Boehner says House could move to cut off funding for Libya

Speaker John Boehner (R-Ohio) on Thursday said the Obama administration failed to answer all his questions about the U.S. mission in Libya and raised the possibility that the House would move to cut off funding for the operation.

In response to demands from the House, the administration released a 32-page report arguing that the Libya mission does not need congressional authorization because the U.S. military engagement there doesn’t amount to “hostilities.” 

Boehner said that explanation doesn't fly with him.

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“The White House says there are no hostilities taking place, yet we’ve got drone attacks under way, we’re spending $10 million a day, [and] part of the mission is to drop bombs on [Libyan dictator Moammar] Gadhafi's compound,” Boehner said. “That doesn’t pass the straight-face test, in my view, that we’re not in the midst of hostilities.”

The Speaker said the White House did not answer one of his questions — outlined in a letter he sent this week — as to whether the Office of Legal Counsel, an advisory entity within the Justice Department, agrees with its analysis of the 1973 War Powers Resolution. He said he wanted an answer to that query by Friday.

White House press secretary Jay Carney said that the president "absolutely respects" Congress's desire to be consulted on Libya, but Carney said that the report should suffice.

"I don't anticipate further elucidation of our legal reasoning because I think it was quite clear," Carney said.

Boehner said the House was considering its options to exert authority over the administration and that next week the chamber “may be prepared to move on those options.”

The “ultimate option,” Boehner said, is that “Congress has the power of the purse” and could cut off funding for the mission. “Certainly that is an option as well,” he said.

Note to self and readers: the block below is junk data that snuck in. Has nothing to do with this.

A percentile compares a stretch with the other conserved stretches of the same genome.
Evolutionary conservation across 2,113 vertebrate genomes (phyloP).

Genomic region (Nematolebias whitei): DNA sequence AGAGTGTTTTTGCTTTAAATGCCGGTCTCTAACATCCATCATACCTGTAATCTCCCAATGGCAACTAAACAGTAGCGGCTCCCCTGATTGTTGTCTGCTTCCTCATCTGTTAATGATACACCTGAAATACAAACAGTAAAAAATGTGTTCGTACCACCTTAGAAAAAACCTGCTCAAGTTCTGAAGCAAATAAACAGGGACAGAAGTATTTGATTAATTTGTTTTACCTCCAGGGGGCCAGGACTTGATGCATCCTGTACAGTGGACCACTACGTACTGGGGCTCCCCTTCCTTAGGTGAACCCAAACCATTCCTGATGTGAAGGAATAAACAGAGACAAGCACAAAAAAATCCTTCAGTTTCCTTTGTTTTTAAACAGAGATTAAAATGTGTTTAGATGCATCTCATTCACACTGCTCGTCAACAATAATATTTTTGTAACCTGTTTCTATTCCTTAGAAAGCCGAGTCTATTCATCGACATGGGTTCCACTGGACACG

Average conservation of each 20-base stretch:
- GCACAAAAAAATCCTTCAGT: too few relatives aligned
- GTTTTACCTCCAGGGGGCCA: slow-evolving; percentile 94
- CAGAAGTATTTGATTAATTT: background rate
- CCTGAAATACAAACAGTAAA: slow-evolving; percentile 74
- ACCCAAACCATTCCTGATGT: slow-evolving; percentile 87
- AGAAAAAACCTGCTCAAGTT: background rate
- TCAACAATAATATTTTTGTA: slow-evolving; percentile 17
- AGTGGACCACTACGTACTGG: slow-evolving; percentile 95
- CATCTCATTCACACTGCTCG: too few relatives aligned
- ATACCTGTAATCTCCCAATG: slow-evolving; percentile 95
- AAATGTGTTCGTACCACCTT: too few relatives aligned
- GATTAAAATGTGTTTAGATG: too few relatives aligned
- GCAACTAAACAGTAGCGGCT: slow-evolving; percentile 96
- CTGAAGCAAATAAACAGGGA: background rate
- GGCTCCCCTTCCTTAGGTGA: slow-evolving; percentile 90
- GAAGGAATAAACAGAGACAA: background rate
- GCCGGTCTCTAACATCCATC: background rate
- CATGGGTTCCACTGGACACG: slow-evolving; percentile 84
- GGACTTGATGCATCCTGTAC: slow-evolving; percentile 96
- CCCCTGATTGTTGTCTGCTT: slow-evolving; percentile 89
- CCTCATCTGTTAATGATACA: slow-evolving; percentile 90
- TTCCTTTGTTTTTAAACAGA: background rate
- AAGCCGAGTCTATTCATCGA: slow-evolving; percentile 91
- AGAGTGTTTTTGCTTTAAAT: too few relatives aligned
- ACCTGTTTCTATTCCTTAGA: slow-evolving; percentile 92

Actually forcing the president’s hand could be difficult, however, because any House-passed funding restriction would have to pass the Democratic-controlled Senate and be signed by Obama himself. And any Libya-related amendment would likely be attached to an appropriations bill that may not move through the Senate for months.

Carney said that the administration provided Congress with an "accurate and sound legal analysis." But noting the long history of debate over the resolution, Carney said the White House does not "expect everybody to agree." And with Boehner talking about Congress's authority to defund the mission, Carney again warned about Congress "sending mixed messages" that could harm a mission that is showing progress."

Minority Leader Nancy Pelosi (D-Calif.), a former Speaker, offered her support for Obama's interpretation of the War Powers Resolution at a Thursday press conference.

"The limited nature of this engagement allows the president to go forward," Pelosi told reporters at the Capitol. "I'm satisfied that the president has the authority he needs to go ahead.

"If we had boots on the ground … then that's a different story," Pelosi added. "I don't think they should stop the support that they're giving to NATO to stop the humanitarian disaster."

The White House report met fierce opposition Wednesday from Rep. Dennis Kucinich (D-Ohio), who spearheaded a bipartisan lawsuit contending Obama violated both the Constitution and the War Powers Resolution in Libya. "The White House claim that the war is not war is not a legal argument," Kucinich said in a statement. "It is a political argument."

Boehner called on the president to explain anew to the American people “why we are there, what the mission is and what our goals are, and how do we exit this.”

-- This story was updated at 1:45 p.m.

-- Mike Lillis  and Sam Youngman contributed to this story.